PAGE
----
Jesuit Father Andy Alexander is the director of the Collaborative Ministry Office at Creighton University in Omaha, as well as a weekend Mass celebrant at St. Robert Bellarmine Parish in Omaha, where the Harshes are members. He believes God entrusted the Harsh family – which was already a family of faith – with the grace of receiving Evy.

He said he has watched the Harsh family loving Evy with “an extraordinary love.”

“Anne would hate it if I described her as a saint, but I know I can say with real confidence that Evy is making Anne and their entire family quite holy,” he said.

Since Evy’s arrival, the Harshes’ selfless care and desire to suffer alongside her have inspired faith and awe in those around them, including himself, Father Alexander said.

“Every time I have Mass there (St. Robert’s) and Kris or Anne is carrying Evy up to communion, I reach out to bless her and she turns around and just looks at me with those big blue eyes of hers, I know she is surrounded by Jesus’ embrace,” he said.


Kris is grateful Evy is not affected by heart issues common to her condition. However, she deals not only with epilepsy but low muscle tone, leaving her unable to communicate verbally or walk. Because she needs so much care, life at their home “feels like a roller coaster,” he said.

But Kris also sees how Evy’s condition has made their family stronger. Best friends for seven years before marriage, Kris and Anne now work as a team more than ever.

Because of the financial burden associated with Evy’s care, both had jobs until last July, when Anne quit to focus exclusively on the family. And now that the older three girls are in college, or working full time, Kris and Anne have coordinated their schedules so that one parent is always home with Evy.

“We don’t take many things for granted that we used to,” Kris said. “Our whole family sees the importance of helping each other.”

Father Alexander has witnessed the graces the family has received through their travails.

“They have loved her with an extraordinary love and suffered greatly with every seizure she has endured,” he said.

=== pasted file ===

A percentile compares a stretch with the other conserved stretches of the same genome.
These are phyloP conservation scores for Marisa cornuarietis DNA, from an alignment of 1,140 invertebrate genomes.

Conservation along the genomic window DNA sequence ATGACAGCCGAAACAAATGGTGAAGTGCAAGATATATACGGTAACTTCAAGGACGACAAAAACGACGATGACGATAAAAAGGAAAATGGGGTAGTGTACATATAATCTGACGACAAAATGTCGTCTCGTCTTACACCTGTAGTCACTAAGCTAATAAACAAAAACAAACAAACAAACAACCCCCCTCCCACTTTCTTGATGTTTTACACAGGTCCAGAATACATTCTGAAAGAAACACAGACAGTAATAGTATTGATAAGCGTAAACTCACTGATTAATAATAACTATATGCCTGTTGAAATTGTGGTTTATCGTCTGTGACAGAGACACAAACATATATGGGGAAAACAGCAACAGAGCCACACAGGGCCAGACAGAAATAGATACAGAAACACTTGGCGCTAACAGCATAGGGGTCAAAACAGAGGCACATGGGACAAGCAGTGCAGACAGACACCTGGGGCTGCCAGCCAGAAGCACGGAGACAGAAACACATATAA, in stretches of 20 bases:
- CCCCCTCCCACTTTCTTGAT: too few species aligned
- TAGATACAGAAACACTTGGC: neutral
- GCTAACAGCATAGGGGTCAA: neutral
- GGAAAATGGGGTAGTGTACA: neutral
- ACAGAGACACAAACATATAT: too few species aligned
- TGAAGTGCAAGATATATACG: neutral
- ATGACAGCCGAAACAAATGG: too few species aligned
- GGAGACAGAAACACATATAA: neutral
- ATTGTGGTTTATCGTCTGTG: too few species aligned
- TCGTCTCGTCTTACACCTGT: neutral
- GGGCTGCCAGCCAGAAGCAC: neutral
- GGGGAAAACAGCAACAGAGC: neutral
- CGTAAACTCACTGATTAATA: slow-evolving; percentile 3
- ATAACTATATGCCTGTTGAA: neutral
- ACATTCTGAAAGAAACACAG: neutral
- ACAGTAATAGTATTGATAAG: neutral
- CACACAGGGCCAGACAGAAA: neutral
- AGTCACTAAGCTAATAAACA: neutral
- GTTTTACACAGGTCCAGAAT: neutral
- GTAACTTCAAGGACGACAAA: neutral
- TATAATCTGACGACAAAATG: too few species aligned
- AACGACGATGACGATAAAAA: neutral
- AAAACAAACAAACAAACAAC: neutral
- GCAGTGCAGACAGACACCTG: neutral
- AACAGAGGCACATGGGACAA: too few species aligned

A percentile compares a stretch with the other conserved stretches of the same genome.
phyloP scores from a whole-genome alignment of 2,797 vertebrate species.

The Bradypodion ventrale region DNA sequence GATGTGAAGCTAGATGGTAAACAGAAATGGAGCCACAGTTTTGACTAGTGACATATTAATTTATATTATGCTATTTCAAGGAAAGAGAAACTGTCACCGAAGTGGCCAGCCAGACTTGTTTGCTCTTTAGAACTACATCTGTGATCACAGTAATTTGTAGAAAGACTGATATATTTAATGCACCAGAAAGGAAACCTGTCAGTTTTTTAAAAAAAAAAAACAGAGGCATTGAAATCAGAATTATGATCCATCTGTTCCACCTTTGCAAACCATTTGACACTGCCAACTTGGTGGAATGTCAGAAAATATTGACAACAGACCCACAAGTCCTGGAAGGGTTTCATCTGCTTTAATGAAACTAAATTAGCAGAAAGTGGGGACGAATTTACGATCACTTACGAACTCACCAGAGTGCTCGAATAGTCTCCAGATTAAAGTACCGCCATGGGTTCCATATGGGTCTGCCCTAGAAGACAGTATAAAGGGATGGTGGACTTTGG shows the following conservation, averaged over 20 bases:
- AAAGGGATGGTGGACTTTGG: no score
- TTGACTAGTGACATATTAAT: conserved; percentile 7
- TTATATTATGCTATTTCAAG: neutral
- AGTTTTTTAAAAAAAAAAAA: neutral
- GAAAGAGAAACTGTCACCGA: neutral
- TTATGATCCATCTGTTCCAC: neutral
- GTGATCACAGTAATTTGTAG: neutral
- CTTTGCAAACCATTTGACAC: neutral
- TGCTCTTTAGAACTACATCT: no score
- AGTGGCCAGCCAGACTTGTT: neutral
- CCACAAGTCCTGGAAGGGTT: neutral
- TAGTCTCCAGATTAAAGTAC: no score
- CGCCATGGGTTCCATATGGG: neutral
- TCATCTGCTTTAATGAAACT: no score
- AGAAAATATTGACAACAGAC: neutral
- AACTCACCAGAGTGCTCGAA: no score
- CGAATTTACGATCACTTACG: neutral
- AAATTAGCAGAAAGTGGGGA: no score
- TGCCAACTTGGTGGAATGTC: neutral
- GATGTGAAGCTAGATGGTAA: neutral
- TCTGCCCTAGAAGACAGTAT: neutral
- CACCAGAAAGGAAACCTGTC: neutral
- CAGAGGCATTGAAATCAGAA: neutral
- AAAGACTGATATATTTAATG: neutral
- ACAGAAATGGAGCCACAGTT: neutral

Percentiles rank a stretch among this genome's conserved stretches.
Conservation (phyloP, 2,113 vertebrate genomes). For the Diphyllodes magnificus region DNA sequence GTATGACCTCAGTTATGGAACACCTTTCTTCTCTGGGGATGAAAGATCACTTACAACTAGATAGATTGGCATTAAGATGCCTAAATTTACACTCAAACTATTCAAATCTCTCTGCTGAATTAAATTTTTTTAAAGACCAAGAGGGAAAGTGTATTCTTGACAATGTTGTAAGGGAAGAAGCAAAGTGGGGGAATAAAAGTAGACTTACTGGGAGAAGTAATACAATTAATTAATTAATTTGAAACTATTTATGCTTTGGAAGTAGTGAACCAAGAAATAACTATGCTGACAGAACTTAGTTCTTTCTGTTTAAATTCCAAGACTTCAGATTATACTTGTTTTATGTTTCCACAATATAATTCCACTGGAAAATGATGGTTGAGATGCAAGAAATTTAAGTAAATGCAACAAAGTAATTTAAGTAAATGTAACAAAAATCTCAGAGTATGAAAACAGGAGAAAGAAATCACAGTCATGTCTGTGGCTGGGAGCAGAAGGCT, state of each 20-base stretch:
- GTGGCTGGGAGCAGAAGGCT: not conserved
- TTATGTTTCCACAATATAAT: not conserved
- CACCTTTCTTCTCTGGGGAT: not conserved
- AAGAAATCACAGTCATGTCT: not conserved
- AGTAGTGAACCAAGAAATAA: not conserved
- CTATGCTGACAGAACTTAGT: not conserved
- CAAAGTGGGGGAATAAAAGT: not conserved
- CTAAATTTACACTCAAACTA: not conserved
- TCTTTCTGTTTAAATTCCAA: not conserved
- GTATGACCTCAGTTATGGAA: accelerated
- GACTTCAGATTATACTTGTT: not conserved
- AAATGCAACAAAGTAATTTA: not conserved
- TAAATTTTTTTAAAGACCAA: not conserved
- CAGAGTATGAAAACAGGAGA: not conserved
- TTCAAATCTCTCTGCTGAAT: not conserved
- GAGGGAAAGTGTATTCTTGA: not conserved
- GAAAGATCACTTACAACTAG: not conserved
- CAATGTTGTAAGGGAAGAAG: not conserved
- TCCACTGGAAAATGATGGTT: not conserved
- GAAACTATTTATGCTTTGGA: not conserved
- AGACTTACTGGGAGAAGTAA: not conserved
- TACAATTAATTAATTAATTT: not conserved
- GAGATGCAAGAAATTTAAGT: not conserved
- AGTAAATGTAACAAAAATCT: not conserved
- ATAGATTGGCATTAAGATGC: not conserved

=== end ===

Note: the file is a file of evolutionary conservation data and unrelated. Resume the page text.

At 16 months, Evy had her first grand mal seizure, as well as her first hospitalization.

“That is when the bottom dropped out and everything went haywire,” Anne said.

When Evy experiences a grand mal seizure, her whole body tenses and she becomes frozen stiff. Her breathing stops, and she frequently turns blue. When her body begins to shake, she might start breathing, or she may take a quick breath and hold it again.

“I am asking God during every grand mal to give her breath,” Anne said.

“There is a fear with every grand mal that this might be the one that takes her,” Kris added.

Anne recalled that first visit to the emergency room.

“The worst part is watching your little baby being on this table in the ER, with people working on her in a way that it is obviously an emergency,” she said. “I thought she was going to die. At that moment, I didn’t care if I looked silly; I took the medal of St. Charbel out and touched her with it.”

(St. Charbel Makhlouf was a Maronite priest and monk who lived in the mountains of Lebanon in the 19th century and was known for his holiness and miraculous healings.)


Evy’s needs and those of other family members spurred their other daughters to action. While Allison, now 23, was away at college, Natalie dove into helping her parents with Evy. She would feed her and administer her medications through the G-tube. Natalie helped Evy through her seizures and spent lots of time holding her.

Clare, now 21, spent time with Nathan, now 13, attempting to provide stability for her little brother as everyone’s days by then seemed to revolve around Evy.

Since that first hospital stay, Evy has endured five surgeries, 10 hospital stays, countless treatment-resistant seizures and side effects from medicines that at times seemed worse than the seizures themselves.

After the first three regimens of medicine, each of which lasted at least four weeks, Evy didn’t want to be touched or held. She would become upset when carried because it would cause her dizziness and nausea.

“If we went to pick her up she would cringe to be moved,” said Kris.

Since Evy did not respond to treatment, as a toddler she was diagnosed with Lennox Gastaut Epilepsy, which is generally treatment-resistant and has a specific EEG pattern. It is the most severe form of epilepsy.


In January 2018, after much consultation and prayer, doctors implanted in Evy’s body a Vagal Nerve Stimulator (VNS), similar to a pacemaker. Wires go up from a small generator through her neck to her vagal nerve, which runs from the brain through the face and thorax to the abdomen. Doctors hoped impulses from the VNS would calm the seizures.

“We know this is having a huge impact in quality of life for her. Since the VNS was put in, when Evy has a seizure, we swipe a magnet over her VNS, which interrupts the seizure, and sometimes stops the seizure completely,” Kris said.

Family members know the locations of the magnets in the house, as well as in the backpack when they’re on family trips. When a seizure begins, one person stays with Evy and another grabs a magnet and gently swipes it over the VNS.